Battle cry against power tripping
Here’s a new word for the workplace: Rankism. File it in your brain next to racism and sexism. And brace yourself for a big change at the office, because rankism is another kind of discrimination we should not tolerate.
What’s rankism, or rankist behavior? It is hiring an intern and ignoring her all summer. Or pointlessly yelling at the receptionist about a manager who is late. Or a professor taking credit for a graduate student’s research. All these are examples of people who think they can treat someone disrespectfully because of their lower rank. The Devil Wears Prada has tons of juicy examples “? as well as snappy fashion and a happy ending to make the story acceptable.
But rankist behavior is never acceptable. And Robert Fuller, the man who came up with the word rankism, is on a mission to end it. His big idea is that people have a right to be treated with dignity no matter where they are in the pecking order. He’s part of what’s become known as the “dignitarian movement.” (He’s written two books on this topic: Somebodies and Nobodies and All Rise.)
Wondering if you’re at a job where you’re treated with dignity? You need to receive recognition, humane treatment and a living wage.
If your job doesn’t qualify, you need to speak up, which is hard to do, but having a word to identify the problem is half the battle. “Vocabulary changes thing,” says Fuller. “The Feminine Mystique referred to the ‘problem without a name.’ Sexism was not a word until five years after that book came out. Once the word sexism was available women had a weapon to make demands.”
Fuller wants you to take cues from the success of that movement. Say, “Hey, that’s rankest,” the same way you’d say, “That’s sexist.” But don’t yell: “Having the words rankist and rankism will give workers in every line of action a battle cry. They won’t scream at the top of their lungs. They will mention it calmly and cause the person on top to look at their actions.”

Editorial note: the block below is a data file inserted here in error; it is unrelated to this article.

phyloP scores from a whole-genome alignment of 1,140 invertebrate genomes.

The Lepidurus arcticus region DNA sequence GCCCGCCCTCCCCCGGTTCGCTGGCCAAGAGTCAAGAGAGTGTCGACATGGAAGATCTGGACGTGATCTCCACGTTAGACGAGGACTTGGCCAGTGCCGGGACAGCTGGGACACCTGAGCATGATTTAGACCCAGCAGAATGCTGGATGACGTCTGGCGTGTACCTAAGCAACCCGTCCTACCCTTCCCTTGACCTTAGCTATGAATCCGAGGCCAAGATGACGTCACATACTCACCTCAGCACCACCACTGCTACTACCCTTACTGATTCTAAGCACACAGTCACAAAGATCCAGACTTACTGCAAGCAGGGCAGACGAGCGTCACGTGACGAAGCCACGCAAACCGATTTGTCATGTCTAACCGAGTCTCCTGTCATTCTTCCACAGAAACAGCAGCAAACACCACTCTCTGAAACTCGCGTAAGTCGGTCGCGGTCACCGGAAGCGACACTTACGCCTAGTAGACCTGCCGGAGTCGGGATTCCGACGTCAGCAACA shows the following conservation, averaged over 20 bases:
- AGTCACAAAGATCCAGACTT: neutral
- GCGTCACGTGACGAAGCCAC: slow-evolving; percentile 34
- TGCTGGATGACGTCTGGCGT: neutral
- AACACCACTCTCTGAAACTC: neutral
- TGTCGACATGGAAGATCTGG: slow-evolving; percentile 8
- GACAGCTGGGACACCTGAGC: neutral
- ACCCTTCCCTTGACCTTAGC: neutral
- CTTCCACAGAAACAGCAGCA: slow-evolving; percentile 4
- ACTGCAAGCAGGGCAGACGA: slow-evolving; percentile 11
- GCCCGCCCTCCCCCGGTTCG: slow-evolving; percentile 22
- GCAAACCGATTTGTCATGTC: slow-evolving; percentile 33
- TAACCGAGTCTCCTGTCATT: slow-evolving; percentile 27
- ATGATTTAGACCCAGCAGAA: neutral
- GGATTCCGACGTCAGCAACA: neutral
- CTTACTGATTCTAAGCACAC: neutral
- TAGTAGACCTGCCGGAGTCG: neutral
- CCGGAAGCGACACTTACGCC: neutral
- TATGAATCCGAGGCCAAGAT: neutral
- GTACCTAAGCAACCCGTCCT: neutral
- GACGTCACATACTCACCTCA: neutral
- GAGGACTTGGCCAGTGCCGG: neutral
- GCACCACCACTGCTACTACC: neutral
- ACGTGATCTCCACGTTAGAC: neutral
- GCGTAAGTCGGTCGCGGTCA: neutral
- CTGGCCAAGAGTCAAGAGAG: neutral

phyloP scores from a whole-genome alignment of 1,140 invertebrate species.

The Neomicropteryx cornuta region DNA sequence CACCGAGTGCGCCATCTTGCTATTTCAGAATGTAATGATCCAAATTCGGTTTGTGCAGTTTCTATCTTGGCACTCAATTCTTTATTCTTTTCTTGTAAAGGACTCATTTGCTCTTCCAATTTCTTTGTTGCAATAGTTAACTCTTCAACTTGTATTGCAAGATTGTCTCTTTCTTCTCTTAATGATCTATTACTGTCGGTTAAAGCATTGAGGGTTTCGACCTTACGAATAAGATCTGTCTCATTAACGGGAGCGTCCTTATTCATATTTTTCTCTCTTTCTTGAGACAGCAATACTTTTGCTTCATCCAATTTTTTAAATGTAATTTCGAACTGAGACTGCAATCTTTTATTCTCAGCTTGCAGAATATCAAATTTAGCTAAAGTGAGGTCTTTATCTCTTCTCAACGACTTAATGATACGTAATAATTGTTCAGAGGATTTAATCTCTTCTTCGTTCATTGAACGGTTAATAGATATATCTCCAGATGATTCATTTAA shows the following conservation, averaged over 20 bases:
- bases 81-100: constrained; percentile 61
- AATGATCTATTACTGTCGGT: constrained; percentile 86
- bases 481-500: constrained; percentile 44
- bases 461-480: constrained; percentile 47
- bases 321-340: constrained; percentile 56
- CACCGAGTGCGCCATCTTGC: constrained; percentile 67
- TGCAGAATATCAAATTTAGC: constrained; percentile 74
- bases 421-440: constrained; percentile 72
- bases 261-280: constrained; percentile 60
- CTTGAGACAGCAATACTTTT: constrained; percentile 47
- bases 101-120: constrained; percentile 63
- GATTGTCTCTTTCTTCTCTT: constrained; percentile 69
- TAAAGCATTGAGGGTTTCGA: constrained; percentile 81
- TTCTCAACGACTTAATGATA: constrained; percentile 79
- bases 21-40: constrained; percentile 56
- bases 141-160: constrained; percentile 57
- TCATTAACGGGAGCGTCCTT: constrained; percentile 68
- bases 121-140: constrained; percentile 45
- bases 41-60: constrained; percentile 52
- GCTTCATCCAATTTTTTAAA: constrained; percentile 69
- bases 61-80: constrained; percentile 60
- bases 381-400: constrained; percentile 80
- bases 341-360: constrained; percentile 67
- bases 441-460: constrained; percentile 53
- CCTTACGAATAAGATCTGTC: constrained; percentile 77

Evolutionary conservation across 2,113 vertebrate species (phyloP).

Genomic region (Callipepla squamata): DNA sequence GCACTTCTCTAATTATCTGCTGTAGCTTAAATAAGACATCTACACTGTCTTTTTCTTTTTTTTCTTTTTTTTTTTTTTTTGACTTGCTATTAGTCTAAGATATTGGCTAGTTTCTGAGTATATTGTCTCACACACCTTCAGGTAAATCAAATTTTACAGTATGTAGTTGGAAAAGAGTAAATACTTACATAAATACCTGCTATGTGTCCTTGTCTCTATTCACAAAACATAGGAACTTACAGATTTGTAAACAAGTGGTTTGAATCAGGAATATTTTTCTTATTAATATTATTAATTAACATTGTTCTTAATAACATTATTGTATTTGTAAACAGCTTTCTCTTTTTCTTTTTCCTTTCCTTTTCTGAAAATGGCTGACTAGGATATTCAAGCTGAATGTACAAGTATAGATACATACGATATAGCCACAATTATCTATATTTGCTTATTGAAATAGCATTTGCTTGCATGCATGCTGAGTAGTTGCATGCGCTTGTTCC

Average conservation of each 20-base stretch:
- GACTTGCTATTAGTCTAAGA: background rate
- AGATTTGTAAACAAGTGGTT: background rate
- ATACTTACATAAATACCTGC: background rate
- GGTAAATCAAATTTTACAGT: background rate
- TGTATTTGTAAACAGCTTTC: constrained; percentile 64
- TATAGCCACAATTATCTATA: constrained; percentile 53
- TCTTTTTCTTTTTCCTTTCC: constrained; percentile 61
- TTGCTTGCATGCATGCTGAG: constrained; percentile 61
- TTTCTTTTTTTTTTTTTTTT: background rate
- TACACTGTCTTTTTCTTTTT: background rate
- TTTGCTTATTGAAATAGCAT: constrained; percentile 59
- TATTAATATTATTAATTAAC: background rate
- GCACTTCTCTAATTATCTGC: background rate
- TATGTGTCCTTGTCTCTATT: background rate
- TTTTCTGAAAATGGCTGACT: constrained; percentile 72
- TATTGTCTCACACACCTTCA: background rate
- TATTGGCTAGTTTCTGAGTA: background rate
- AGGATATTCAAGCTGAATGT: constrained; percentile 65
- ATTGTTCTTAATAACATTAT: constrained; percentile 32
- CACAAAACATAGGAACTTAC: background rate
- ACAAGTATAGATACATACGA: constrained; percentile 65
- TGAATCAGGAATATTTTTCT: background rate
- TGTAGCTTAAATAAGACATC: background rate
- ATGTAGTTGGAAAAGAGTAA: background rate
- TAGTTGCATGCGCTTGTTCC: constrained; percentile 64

Here are five more steps you can take to combat rankism in your own work life:
1. Get a good read on potential managers.
Management sets the tone of respect or disrespect at work. So sniff out offenders before taking the job. Vanessa Carney works at Let’s Dish, a food preparation company. “The management team here is genuine,” says Carney, “The people who run this company have a good attitude and it trickles down.”
Carney was especially impressed when the owner of the business sat down with her after a few months to find out what, exactly, she wanted to do in her career.
2. Let people know that rankism matters.
Probably those behaving this way are not even conscious that they’re doing it. In one study about harassment, most people who were disrespectful were not aware of it–they thought they were making jokes at the time.
“They are misguided comedians,” says study author Catherine Hill, director of research at American Association of University Women. She also found that people respond to what they perceive as cultural norms. So speak up when you see it, even if you are not on either side of the exchange.
3. Don’t accept rationales for rankism.
Common refrains are “This is the only way the business can work,” (to justify long and unpredictable hours), or “I got through this so you can too,” (to justify hazing-like practices).
Joanna Vaillant is a management consultant — a position known for difficult work conditions. But she did research to find a consulting company that respects its employees: Boston Consulting Group. She recommends talking to people who work in the company about the company. “In business school I talked to classmates who worked at different companies,” says Vaillant. And she chose well. She recently got married and received assignments that would allow her time and headspace to prepare for that big day.
4. Take a bad job.
Working at a low-level job is not just a headache, it’s an integral part of your personal development. A big barrier to fighting racism and sexism is that if you are white you don’t know what it’s like to be black, and if you are male you don’t know what it’s like to be female.
But everyone can work in a low-level job — especially in the service industry where the exposure to rankest behavior from customers is huge.
5. Consider leaving.
One of the scariest things about demanding change at the workplace is the prospect of getting fired. But young people today — those invariably filling up the entry-level positions — switch jobs often. So the risk of offending your current boss for speaking out against rankism does not seem that big a deal.
The workplace is ripe for eradicating rankism. The youngest workers are optimists about their ability to change the world and passionate about valuing diversity. Also, in poll after poll, young people report less interest in money and more interest in the quality of work and the quality of life work affords. So it makes sense that now is the time for the dignitarian movement, and we should all jump on board.